What Does it Mean to Let Go? Quotes and Stories to Facilitate Ease and Clarity

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November 13, 2020

Seeds blowing off of a dandelion

Addressing The Fear of the Unknown

It seems one of the things I’m being asked to let go of is fear. Fear of the unknown. Fear that the “new normal” – if that’s what we want to call it – won’t be as easy or enjoyable. Fear that I’ll burn myself out trying to uphold all my responsibilities.

Maybe there are grains of truth in my current line of thinking.

But, what if like the monkey, I’m simply holding on too tightly to rigid ideas or conclusive stories that are creating more anxiety and limiting my freedom, or perspective.

Mark Twain said it best, “I’ve suffered a great many catastrophes, only a few of which actually happened.”

I could keep going down the path of imagining all the worst-case scenarios about the future: Being stuck at home with limited social interaction into the next year, the kids regressing on their schooling, not having enough support or time to myself, losing my mind, you get the picture.

Or, I could stop and see this wily thought train for what it is and begin to gently let it go.

Plato said, “The unexamined life isn’t worth living.”

Since most of us don’t purposely spin fear-based stories about the future, it’s good to slow down and consciously examine what we’re telling ourselves from time to time.

It’s also wise to broaden your perspective. For example, instead of limiting your thoughts to all the things that could go wrong, what if you also asked, “What am I hoping for or what do I want?” If it feels authentic, you could even ask, “What would happen if the next few months went as well as they possibly could – for me, my family, or the world at large?”

At least this way, you’re consciously considering both sides of the coin!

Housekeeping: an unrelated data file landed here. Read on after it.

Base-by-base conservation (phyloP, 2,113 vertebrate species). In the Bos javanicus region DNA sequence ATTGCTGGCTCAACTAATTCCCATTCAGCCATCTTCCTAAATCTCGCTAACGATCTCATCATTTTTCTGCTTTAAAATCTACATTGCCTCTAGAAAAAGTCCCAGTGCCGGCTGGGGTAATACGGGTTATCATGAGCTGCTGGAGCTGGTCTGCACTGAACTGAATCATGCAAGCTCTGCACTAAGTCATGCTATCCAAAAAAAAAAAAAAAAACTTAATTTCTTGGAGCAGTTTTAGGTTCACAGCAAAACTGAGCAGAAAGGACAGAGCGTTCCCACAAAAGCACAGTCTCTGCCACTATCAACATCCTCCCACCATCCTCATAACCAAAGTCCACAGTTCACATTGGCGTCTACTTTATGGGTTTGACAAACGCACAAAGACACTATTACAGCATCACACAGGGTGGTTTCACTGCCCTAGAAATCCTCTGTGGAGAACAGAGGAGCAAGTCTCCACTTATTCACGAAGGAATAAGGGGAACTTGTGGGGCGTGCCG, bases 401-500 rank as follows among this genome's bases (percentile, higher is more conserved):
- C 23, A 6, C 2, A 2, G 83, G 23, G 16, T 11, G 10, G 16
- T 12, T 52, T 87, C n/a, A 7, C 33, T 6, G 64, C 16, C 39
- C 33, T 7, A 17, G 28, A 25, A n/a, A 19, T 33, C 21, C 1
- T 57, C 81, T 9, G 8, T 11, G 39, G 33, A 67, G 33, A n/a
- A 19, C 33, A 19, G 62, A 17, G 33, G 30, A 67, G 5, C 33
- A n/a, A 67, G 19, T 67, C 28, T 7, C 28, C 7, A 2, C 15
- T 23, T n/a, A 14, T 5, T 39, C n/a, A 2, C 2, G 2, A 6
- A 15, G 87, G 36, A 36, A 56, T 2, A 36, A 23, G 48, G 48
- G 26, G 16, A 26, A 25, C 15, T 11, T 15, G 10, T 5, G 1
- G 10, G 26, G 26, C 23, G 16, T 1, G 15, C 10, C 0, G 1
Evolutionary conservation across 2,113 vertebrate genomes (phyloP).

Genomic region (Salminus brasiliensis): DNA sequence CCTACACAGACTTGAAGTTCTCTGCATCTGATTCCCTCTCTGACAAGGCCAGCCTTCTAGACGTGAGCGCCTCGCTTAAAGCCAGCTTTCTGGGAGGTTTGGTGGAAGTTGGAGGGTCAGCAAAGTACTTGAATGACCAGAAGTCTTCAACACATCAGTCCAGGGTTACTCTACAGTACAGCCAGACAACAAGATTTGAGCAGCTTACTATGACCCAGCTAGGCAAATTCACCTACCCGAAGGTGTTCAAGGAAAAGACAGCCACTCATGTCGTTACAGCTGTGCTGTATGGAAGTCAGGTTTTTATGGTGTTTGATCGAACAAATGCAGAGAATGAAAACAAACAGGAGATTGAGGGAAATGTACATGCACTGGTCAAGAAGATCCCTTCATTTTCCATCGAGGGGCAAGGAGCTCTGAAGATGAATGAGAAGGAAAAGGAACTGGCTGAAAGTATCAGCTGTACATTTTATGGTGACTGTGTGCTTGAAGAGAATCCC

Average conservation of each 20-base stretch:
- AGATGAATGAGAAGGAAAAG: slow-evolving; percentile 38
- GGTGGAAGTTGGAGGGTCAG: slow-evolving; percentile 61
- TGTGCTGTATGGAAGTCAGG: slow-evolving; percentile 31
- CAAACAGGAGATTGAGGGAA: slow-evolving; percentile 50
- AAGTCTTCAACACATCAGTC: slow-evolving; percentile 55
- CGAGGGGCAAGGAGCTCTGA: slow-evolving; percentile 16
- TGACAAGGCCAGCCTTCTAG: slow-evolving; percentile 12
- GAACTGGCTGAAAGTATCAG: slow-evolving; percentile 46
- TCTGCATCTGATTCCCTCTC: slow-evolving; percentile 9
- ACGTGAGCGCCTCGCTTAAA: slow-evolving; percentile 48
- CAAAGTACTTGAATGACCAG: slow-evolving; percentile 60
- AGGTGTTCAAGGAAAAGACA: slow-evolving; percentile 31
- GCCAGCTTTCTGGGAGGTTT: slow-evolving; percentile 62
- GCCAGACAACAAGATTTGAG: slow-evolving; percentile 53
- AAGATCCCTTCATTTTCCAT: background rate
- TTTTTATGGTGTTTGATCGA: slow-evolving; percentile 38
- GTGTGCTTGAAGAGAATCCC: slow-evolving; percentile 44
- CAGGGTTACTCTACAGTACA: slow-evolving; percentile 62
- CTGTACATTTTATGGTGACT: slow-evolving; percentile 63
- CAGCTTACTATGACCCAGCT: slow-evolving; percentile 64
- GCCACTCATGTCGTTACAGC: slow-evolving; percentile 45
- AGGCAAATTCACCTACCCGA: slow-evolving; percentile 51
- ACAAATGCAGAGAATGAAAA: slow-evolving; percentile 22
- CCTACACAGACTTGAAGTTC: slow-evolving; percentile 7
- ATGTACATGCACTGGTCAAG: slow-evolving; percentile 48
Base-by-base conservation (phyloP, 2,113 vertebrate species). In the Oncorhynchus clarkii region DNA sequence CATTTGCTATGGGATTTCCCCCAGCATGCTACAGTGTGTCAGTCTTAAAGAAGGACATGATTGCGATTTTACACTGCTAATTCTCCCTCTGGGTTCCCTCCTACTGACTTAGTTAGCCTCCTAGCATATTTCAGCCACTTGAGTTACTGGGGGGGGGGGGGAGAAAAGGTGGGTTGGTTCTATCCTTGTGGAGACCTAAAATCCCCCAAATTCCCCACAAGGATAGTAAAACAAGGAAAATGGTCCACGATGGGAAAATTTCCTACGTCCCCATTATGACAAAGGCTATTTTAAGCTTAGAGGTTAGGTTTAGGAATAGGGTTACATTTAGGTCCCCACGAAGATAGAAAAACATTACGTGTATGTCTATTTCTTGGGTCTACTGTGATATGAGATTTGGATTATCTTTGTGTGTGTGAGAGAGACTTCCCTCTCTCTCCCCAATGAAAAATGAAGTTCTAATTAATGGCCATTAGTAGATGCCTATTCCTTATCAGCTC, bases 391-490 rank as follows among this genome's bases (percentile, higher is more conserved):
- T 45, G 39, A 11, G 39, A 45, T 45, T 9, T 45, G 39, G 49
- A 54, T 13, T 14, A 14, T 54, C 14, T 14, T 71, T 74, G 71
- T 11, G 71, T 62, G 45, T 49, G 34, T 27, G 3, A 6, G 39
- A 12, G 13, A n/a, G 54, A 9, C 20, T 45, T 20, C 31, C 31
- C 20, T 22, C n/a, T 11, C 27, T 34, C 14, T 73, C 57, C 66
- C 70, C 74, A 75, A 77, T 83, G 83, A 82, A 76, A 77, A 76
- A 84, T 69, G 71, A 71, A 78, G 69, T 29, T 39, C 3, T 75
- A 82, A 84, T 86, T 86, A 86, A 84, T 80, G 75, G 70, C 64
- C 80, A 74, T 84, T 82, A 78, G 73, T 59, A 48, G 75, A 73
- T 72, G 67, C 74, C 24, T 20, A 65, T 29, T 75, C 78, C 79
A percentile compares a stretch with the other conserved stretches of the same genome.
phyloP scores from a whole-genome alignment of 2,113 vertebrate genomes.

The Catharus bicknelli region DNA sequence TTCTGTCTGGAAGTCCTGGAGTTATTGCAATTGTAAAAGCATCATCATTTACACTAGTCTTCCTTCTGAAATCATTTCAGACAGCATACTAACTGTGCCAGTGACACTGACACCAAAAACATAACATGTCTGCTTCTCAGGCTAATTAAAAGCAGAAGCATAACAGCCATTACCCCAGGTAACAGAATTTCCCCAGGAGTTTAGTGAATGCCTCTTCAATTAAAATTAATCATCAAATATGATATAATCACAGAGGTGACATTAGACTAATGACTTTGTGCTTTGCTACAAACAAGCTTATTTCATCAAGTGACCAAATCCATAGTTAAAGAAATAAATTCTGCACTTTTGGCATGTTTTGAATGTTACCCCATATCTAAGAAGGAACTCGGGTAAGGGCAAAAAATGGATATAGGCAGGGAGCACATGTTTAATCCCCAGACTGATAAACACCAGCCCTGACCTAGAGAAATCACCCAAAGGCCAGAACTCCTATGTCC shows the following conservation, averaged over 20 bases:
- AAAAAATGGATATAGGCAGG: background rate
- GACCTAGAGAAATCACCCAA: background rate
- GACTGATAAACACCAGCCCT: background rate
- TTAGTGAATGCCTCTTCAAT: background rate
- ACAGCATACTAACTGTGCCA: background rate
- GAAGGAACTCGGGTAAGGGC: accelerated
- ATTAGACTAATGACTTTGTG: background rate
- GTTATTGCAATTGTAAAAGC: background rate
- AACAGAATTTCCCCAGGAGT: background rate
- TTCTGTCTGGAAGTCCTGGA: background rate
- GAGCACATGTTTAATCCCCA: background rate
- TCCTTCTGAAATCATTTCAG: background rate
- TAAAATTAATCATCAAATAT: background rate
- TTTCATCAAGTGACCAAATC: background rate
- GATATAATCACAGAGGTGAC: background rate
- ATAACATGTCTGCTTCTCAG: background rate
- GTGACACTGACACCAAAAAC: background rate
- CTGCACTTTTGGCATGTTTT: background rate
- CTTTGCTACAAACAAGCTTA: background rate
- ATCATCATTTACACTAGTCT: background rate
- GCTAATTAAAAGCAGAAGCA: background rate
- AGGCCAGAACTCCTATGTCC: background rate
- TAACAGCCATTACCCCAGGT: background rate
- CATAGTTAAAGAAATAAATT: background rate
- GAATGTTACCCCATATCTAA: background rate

Letting Be

Being gentle with yourself around matters of letting go is of utmost importance.

Bob Stahl, one of my first mindfulness mentors, described letting go as a way to “let things be as they are.” For example, if you’re feeling afraid of the unknown or angry about the sudden loss of a job or routine, the invitation is to give yourself permission to feel how you do. Not fighting with reality, or judging yourself for reacting a certain way, is a doorway to greater ease, self-compassion, and emotional resilience.

Lao Tzu said, “Stir muddy water, and it will stay cloudy. Leave it alone, it will become clear. Let the stream flow and it will find its way. Stop chasing contentment, and it will come to you.”

What would it be like heed this wisdom and  let go of effort or control, at least from time to time?

I recommend starting where it’s easy. For example, notice the sensation of letting go that happens on an outbreath or the release of your large back muscles as you lie down.

Without making it one more thing you have to do, simply notice where letting go happens naturally and intuitively. Then, as much as you’re able, appreciate the sweet release.

Written by Breon Michel